The caveat is that these kinds of tests, which are typically 30 or 40 genes or more in sort of a panel of tests can be quite costly and are not always covered by insurance. So if you were to pay out of pocket, these tests are typically on the order of $5,000.00 or $6,000.00, around that neighborhood. So it really depends, in any particular case, whether the insurance would cover it, what the co-pay will be and, of course, whether that’s feasible for the patient.

Dr. Stein:               

And another caveat, this is coming.  There are commercial companies that are doing these panels. 

And each of the academic institutions [is] developing their own internal panel.  One of the key questions, before we send it, is what are we going to do with the information? Is it going to help us make a decision? So that’s what we’re always asking, because another second question is will this be covered by insurance?  It’s easier to find out if a CAT scan or another imaging test is covered by insurance.  But sometimes, lab tests, it’s harder for us to know in advance. And the last thing we want to know is send a test, the bill comes back at $6,000.00, and we can’t have it covered, and we did nothing with the information.

So that’s one of the critical issues with the genomic testing.  This is beyond JAK2, calreticulin and MPL. These are covered tests.  These are standard. But what we’re talking about is looking at additional mutations that are infrequently identified in research settings seem to have relevance. But the question is how actionable are they at this point in time?

So that’s an important caveat about the additional tests.  Now, they are going to be incorporated I think formally into the prognostic scoring systems.  At last year’s American Society of Hematology Meeting, in presentations of large patients from around the world where they did just this.  They looked at some of the standard mutations or the additional mutations, and they incorporated it into a scoring system. And they are more precise than what we have now. We have some dynamic clinical variables now.  These additions add to precision. And so I think they’re probably coming in the next couple of years.

Susan Leclair:     

I think a follow-up question on that would be what about tumor burden? You know that you’re JAK2, or you know that you’ve got one of the other ones.  How important is that tumor burden? And how do you use it in practice?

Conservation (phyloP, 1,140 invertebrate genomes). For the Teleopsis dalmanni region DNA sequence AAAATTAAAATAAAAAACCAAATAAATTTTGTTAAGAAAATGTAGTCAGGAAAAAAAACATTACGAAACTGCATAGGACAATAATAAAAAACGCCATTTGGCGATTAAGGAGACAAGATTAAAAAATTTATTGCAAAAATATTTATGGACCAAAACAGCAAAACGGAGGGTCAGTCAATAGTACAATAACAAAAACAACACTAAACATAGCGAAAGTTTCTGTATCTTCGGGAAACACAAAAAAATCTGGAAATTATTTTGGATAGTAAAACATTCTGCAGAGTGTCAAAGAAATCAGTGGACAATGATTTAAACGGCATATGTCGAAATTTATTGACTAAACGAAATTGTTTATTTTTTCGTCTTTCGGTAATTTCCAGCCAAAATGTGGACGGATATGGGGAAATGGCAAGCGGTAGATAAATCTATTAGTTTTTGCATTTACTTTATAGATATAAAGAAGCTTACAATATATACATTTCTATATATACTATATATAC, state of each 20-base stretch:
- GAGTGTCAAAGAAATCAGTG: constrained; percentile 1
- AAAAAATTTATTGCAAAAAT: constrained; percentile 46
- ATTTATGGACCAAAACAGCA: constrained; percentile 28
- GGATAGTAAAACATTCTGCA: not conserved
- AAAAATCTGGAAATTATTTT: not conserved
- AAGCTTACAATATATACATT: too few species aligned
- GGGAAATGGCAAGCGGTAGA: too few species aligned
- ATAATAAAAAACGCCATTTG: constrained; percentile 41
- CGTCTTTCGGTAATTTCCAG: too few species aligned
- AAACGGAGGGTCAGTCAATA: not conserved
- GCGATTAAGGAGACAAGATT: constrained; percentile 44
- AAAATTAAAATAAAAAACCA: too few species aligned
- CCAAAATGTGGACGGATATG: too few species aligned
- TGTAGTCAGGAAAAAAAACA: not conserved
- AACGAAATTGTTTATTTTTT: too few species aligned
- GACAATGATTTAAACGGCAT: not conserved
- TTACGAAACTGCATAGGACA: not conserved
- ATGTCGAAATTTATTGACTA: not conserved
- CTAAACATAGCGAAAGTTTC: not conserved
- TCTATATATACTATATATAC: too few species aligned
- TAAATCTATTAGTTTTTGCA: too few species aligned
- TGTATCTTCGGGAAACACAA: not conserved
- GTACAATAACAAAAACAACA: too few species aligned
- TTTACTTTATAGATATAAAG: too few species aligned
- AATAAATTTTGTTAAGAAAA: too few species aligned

Dr. Oh: 

So I think the most data or experience we have with that would be with respect to the JAK2 mutation.

So we know that we can measure quantitatively.  We can get a number that’s anywhere from 100 percent to as low as 0.1 percent with some of the sensitive tests that we have available. I guess the summary of the status of this is that it’s very complicated, and we don’t really know exactly what to make of the number. For instance, with PV, if you compare PV to ET or myelofibrosis, the JAK2 percentage tends to be higher in PV.  But it’s also we have patients with PV who have very low numbers, 1 percent even.

And they might actually have very similar disease.  So it’s very uncertain what to make of that. And then the corollary to that is is this a number that should go down with treatments?  With these newer treatments, does it go down?  Should we expect it to go down? What we’ve seen with the JAK inhibitors, in general, is that it doesn’t go down dramatically.  It doesn’t go down like BCR-ABL does and CML.  We talked about Gleevec earlier and imatinib.  

It doesn’t go down to 0 or 0.001 like we see with that disease.  It might go down a little bit. And it might go down a little bit more over a longer period of time.  But what that means is very unclear. So I think we’re faced with this question all the time. And sometimes, it comes into play in terms of insurance coverage. Can you justify sending a test that will measure it that number?  And mostly, there’s not a whole lot of practical utility to it.

Please remember the opinions expressed on Patient Power are not necessarily the views of our sponsors, contributors, partners or Patient Power. Our discussions are not a substitute for seeking medical advice or care from your own doctor. That’s how you’ll get care that’s most appropriate for you.